"It is the way of the Dwarves to seek solitude from time to time," said Oggi. "Often our people have gone alone to explore the underground passages beneath the mountains, and in this way many of our most important discoveries have been made. Now the subterranean ways are infested with Orcs and Scorpionids and closed to us. If you were to visit the Lone Mountain you would not wonder that we often long for solitude, for within its narrow bounds are confined all the surviving Dwarves of the Red Cliff and the Grey mountains."

"But why here," insisted the King.

"Two reasons, Your Majesty," replied the Dwarf. "To explore the Red Cliff and see if there is any hope that we may retake our old home, and to discover the truth of Hollin's death and what became of the Belt of Bollin."

"What do the Dwarves say of Hollin's death?"

"That he was murdered by Elves," replied Oggi. "They say that if he wore the Belt of Bollin he would have been invincible, for that belt is made of duril. If it is worn over chainmail it imparts to the mail its own hardness - and a paperthin sheet of duril will turn aside the strongest spear."

"Alas that he did not also have a helm of duril!" said King Vendendros. "No doughtier or more valiant warrior fought in the Elvish host. He was at my side in the last battle. Our Elvish bowmen slew the oncoming Orcs in hundreds, yet still they came, hundreds upon hundreds, down from the Red Cliff, and drove us back towards the river. We defended ourselves with swords against their slashing scimitars, and I myself killed many of the foul creatures that day. Yet, however many I slew, Hollin overtopped my score. Tireless he was, and the song of his battle-axe as it swung in his hands, and the clash of its head on the helms of the Orcs, rang like music in our ears, a call to deeds of ever greater valour. Orc blade and morning-star glanced off his mailcoat. Deathblow on deathblow bounced off his armour, till an Orc spear glanced off his breastplate and pierced him through the cheek so that he fell dying at my side. By then we had reached the Ford of Assic, and the Orcs, who had not seen the river before, fell back and let us pass over unhindered.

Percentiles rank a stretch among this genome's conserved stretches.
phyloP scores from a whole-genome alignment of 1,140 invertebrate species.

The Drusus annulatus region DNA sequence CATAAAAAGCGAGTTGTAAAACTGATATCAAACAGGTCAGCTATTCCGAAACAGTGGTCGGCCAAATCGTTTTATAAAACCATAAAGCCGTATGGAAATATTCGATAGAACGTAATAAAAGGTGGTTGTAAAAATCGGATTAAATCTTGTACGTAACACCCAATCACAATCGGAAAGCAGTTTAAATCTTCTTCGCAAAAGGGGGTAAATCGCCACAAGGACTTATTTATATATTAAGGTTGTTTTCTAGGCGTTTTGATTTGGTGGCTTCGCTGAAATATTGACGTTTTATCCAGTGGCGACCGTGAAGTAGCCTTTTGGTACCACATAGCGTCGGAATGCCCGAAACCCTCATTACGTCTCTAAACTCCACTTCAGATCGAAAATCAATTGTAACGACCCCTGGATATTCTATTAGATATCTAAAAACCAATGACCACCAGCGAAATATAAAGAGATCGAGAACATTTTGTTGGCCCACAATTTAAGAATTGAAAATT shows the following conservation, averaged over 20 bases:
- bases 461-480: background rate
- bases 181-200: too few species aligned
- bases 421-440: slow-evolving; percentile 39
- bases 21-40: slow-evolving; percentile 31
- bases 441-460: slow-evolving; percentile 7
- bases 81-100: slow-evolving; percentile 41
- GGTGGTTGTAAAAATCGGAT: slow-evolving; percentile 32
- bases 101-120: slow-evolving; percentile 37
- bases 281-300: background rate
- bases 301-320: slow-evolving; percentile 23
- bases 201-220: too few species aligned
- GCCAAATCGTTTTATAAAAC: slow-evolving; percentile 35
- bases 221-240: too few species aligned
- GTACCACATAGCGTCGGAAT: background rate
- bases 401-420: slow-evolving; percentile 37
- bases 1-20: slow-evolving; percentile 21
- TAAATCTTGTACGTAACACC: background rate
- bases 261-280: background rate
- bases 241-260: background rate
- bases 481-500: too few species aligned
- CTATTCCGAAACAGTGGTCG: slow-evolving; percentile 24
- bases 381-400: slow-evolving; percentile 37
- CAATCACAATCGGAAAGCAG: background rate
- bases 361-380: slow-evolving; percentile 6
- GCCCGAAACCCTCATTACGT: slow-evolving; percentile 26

"So we brought him back, and we buried him in the green wood at the heart of our realm, where lie the Elven kings of old. He was a valiant warrior."

"Alas!" cried Oggi. "Now I learn the truth, and I see how wrong we were to believe false rumours. It is as these two Children of Men have said: the Warlords have deceived us. But, my Lord King, there is one matter of which you have not told me: what became of the Belt of Bollin?"

"It is safe," said the King. "We were planning how best to send it back to the Dwarves when the news came - the false news - that they had killed Vigonas and taken for themselves the Jewel of Ilirion. It shall be returned to you."

"Oh wizzo!" cried Frobisher.

"Supersonic!"

"Cool!"

"The coolness is terrific, my esteemed Frobisher!"

"It appears that the Children of Men approve," observed the King with amusement.

"You bet!" said Jellybean.

"It's a superdelectable, smash-on, luscious scheme," added Frobisher.

"Then," said King Vendendros, "perhaps the Children of Men should be appointed Companions of the Belt to help escort our royal guest and his heirloom back to the Kingdom of the Dwarves. With them will go also Amphibolas, for, though he does not love Dwarves, yet he has been a faithful friend to you - and under his command a score of warriors."

"Nay," quoth the Dwarf, "if we cannot send an army then let us not send a score, for two or three may travel unobserved while a company may draw more attention than it has strength to meet."

"It shall be as you wish," said the King. Choose your companions."

"Your Majesty has already named them," replied Oggi. "If he will consent to come I should be honoured to have Amphibolas - and the Children of Men, though young in years, are wise in stratagems, and entertaining companions. Had we Dwarves such academies of learning as this Bunbury of theirs I do not know what would become of us: we would either rule the whole world of Tuvi or collapse in helpless laughter. Besides someone other than I should bear the Belt of Bollin. A Prince of the Dwarves should receive such an heirloom only from the hands of the King his father. If you will agree, Your Majesty, let it be carried by Jellybean until we reach the Lone Mountain."

Thus was the Company of the Belt of Bollin formed: Oggi, son of Goggi, Prince of Dwarves and rightful bearer of the Belt; Jellybean to bear the Belt and keep it safe; Frobisher, his companion and brother in arms; and Amphibolas, captain of the Elves.